Conviction: Conspiracy to manufacture marijuana, manufacturing marijuana, and structuring currency transactions to evade federal reporting requirements
Sentence: Five and a half years
Facility: Federal Correctional Institution Dublin in California
Patricia Albright learned how to use pot as medicine under the worst imaginable circumstances: her son, Trevor, then age 8, was dying of cancer. By that point, he'd lost both eyes to the retinoblastoma he'd been diagnosed with at 16 months old.
"He did well with it at first but as time went on he became listless and barely conscious and when he was, the pain was so severe he would be screaming for help," Patricia writes from prison. "If we gave him more morphine we would have killed him." Then, his oncologist suggested medical marijuana – teaching Patricia how to make butters and tinctures – and it appeared to help ease his pain.
"It was so wonderful to see him laugh, eat his favorite foods, listen to music, 'watch' Mr. Rogers (his favorite) … enjoy visitors and ultimately have the chance to read to his new baby sister in braille," she writes. She gave birth to his sister 17 days before he passed away in 1984. On the morning of his death, she remembers, Patricia gave him permission to die. "I told him that time in Heaven was different than time on earth and that his mommy would be right behind him."
After her son's death, she continued to make marijuana products for people suffering from a host of painful conditions. "I gave away medicine to AIDS, cancer, heart, dialysis, MS, cerebral palsy and epileptic patients," she says. She herself had a prescription for medical marijuana she used to treat the anxiety and PTSD she experienced after the trauma of taking care of her dying child, and she and her son Jordan ran a medical pot collective with eight other people. California legalized medical marijuana in 1996. In keeping with the guidelines for legal growers, Albright and all the other growers had physician-issued prescriptions.
In September of 2010, the collective got a visit from a man they suspected to be a cop. They told him to get off their property. As it turned out, he was an undercover agent from the El Dorado County Sheriff's Office. Later that month, a task force made up of local, state and federal officials executed a search warrant on the property.
Albright and her son Jordan were indicted for pot sold between 2008 and 2010, in addition to gun charges for the shotgun she says she kept to ward off mountain lions and bears.
Offered a plea deal of four years in prison for her, and one year of home supervision for her son, Albright refused, claiming that she'd done nothing wrong or illegal. But that didn't matter in federal court. "I have learned since my indictment that a medical marijuana defense is not allowed in most federal courts," she wrote in 2013. "Neither is the fact that we were totally legal and compliant with state and county laws."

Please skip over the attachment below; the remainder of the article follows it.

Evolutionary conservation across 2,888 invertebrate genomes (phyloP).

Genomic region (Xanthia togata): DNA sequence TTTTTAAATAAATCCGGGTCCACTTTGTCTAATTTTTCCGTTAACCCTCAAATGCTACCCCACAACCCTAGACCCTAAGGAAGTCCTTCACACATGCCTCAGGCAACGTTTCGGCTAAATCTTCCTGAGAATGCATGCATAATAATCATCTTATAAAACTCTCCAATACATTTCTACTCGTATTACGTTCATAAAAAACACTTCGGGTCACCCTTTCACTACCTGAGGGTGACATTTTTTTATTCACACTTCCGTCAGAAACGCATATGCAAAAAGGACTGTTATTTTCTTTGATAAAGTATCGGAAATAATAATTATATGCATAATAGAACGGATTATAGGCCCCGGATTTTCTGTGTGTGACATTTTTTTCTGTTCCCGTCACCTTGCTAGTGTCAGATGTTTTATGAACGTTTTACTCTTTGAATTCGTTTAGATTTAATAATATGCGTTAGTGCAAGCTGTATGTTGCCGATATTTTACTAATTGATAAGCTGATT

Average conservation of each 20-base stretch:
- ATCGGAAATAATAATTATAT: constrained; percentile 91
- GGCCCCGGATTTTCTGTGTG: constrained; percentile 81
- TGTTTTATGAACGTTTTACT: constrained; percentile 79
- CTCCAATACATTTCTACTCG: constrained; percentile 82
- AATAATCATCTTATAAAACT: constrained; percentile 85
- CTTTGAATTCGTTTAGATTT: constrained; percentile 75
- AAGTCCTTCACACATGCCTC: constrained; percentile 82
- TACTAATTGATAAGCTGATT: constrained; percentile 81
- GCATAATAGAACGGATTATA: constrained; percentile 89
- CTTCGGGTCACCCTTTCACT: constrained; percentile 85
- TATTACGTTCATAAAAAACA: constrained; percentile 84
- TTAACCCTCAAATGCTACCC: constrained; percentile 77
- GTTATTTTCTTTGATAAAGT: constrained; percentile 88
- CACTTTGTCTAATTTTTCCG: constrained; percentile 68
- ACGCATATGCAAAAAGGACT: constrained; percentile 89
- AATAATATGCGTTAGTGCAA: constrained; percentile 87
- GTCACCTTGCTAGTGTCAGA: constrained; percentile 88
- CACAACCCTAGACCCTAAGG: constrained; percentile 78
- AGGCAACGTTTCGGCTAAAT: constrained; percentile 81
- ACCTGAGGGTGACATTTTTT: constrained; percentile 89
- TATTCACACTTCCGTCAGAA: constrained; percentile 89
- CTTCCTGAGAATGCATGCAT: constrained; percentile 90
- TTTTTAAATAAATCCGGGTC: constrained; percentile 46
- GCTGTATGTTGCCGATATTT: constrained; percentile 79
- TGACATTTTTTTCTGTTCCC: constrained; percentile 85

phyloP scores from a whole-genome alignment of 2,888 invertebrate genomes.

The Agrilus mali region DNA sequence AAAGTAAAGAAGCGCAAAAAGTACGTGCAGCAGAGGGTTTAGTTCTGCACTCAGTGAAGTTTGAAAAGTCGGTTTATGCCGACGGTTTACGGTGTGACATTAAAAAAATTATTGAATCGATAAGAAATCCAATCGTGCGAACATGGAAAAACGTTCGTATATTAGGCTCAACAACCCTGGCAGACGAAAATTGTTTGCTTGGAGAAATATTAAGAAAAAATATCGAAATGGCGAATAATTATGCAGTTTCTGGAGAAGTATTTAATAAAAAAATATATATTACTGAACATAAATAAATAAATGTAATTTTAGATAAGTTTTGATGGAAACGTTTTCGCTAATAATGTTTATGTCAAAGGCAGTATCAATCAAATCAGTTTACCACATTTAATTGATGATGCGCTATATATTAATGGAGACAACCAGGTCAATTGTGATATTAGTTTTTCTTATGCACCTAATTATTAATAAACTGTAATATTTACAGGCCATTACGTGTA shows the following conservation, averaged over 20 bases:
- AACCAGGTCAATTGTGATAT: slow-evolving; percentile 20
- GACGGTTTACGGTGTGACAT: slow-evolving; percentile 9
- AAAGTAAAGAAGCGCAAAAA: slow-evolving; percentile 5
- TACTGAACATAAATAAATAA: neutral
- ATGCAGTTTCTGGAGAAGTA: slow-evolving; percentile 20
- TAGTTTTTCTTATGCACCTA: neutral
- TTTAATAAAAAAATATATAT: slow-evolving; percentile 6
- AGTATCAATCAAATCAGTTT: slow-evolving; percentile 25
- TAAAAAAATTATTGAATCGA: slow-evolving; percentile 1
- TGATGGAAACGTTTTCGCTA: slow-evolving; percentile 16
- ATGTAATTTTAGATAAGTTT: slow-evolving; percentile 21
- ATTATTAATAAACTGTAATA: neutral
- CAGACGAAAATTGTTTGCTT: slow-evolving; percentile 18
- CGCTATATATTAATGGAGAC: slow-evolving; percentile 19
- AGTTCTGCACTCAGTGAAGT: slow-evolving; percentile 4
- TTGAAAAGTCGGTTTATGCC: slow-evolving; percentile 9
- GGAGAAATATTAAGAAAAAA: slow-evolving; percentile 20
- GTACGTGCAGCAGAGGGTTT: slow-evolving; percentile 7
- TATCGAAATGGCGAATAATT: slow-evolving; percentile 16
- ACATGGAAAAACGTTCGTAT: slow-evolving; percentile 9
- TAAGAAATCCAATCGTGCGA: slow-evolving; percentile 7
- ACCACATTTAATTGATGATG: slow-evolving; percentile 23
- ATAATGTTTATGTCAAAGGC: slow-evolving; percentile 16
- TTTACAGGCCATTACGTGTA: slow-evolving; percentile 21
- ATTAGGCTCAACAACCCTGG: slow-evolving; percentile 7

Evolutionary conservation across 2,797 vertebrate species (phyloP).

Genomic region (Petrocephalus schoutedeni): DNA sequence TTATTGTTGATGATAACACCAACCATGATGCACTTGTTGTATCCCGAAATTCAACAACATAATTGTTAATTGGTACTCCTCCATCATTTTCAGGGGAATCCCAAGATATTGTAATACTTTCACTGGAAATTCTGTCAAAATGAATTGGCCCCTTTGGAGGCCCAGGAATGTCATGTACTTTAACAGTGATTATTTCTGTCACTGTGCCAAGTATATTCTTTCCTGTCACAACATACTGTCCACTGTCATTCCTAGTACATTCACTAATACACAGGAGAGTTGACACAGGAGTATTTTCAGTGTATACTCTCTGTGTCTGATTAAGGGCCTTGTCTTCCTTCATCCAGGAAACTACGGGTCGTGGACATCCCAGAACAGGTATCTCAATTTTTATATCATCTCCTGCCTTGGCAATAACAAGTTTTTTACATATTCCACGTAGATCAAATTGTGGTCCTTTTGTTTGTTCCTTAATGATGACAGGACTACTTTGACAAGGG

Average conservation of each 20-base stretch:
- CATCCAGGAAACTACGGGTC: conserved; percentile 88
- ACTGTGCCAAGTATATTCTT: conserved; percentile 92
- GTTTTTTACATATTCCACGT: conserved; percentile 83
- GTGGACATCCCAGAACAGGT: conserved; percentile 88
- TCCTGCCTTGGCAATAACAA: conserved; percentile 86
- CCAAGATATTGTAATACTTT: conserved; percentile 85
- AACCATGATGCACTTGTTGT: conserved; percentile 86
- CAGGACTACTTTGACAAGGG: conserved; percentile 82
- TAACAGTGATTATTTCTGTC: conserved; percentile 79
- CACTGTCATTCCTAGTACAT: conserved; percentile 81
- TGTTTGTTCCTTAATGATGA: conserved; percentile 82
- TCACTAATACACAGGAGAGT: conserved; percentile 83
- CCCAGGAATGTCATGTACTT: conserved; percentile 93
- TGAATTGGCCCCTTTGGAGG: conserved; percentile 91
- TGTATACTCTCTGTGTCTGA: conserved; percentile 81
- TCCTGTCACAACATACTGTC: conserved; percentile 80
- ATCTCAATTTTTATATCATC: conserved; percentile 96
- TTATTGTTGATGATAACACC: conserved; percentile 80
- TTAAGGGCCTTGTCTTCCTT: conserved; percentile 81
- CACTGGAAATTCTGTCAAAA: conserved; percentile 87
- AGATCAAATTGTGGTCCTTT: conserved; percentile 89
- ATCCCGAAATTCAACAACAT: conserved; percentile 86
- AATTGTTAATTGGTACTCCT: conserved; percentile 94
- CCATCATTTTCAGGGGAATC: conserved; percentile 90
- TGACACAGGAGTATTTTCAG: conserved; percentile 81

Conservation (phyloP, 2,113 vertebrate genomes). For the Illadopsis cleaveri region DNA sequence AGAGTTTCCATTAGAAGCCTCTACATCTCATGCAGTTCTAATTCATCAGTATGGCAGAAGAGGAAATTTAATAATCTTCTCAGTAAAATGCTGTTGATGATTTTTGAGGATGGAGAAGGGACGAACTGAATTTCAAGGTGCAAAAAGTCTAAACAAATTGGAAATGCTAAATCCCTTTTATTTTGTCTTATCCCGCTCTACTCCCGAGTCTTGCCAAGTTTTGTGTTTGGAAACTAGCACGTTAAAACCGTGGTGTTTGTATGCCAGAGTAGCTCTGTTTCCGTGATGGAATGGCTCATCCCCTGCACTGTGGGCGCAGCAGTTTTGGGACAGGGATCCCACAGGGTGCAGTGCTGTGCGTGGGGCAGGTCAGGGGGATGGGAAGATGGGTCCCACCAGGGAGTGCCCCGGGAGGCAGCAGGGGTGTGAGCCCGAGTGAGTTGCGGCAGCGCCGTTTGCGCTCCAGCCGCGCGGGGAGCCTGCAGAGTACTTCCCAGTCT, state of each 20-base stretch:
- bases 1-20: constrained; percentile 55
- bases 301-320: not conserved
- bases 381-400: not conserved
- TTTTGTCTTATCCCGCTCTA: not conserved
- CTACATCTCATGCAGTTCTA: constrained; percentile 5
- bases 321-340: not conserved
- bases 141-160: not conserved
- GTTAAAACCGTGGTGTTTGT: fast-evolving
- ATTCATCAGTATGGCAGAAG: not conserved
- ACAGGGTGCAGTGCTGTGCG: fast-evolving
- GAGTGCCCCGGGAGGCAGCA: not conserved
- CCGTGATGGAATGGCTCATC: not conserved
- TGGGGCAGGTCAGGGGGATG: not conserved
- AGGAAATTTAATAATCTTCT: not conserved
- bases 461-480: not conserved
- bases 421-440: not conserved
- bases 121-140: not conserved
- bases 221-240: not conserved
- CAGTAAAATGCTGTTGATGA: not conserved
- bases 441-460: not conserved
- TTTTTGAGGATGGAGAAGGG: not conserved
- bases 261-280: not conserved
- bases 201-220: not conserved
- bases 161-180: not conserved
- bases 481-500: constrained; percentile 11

At the time, she asked the Obama administration for help. "I believe in you … we are not criminals," she wrote in a letter. Faced with 20 years and prison time for her son, she took a guilty plea and got five and a half years. Her son got prison time as well. "I was pretty pissed off when Jordan and I were sent to prison. We took such great care to make sure we met the criteria for a completely State of California and El Dorado County legal collective, she says. "Apparently that does not matter to the feds."
Federally, pot is still a Schedule I drug, which means it's not actually legal anywhere in the U.S., giving the federal government the authority to raid marijuana facilities, even in places that have legalized at the state level. Amy Povah, the head of CAN-DO for clemency says her case is a perfect example countering Sessions' Department of Justice line on pot.
"Patricia's case establishes that the public cannot trust the current propaganda coming from Jeff Sessions' Dept of Justice that claims 'all drug cases are inherently violent' and that there are 'no low level' drug offenders in federal prison." Povah says.
Albright believes she was targeted so the government could seize her property through asset forfeiture. "The feds filed forfeiture on my home and land 10+ acres in the woods above Nevada County where I raised my two children without any child support and fought like hell to keep and maintain.' In July, Attorney General Sessions said he would expand civic asset forfeiture.
Patricia doesn't think she should be in prison, given the high cost to taxpayers.
"The U.S. makes up 5% of the world population but we have 25% of the prisoners. Shame on them," she writes. "Seriously screwed up when you think of what politicians that get away with."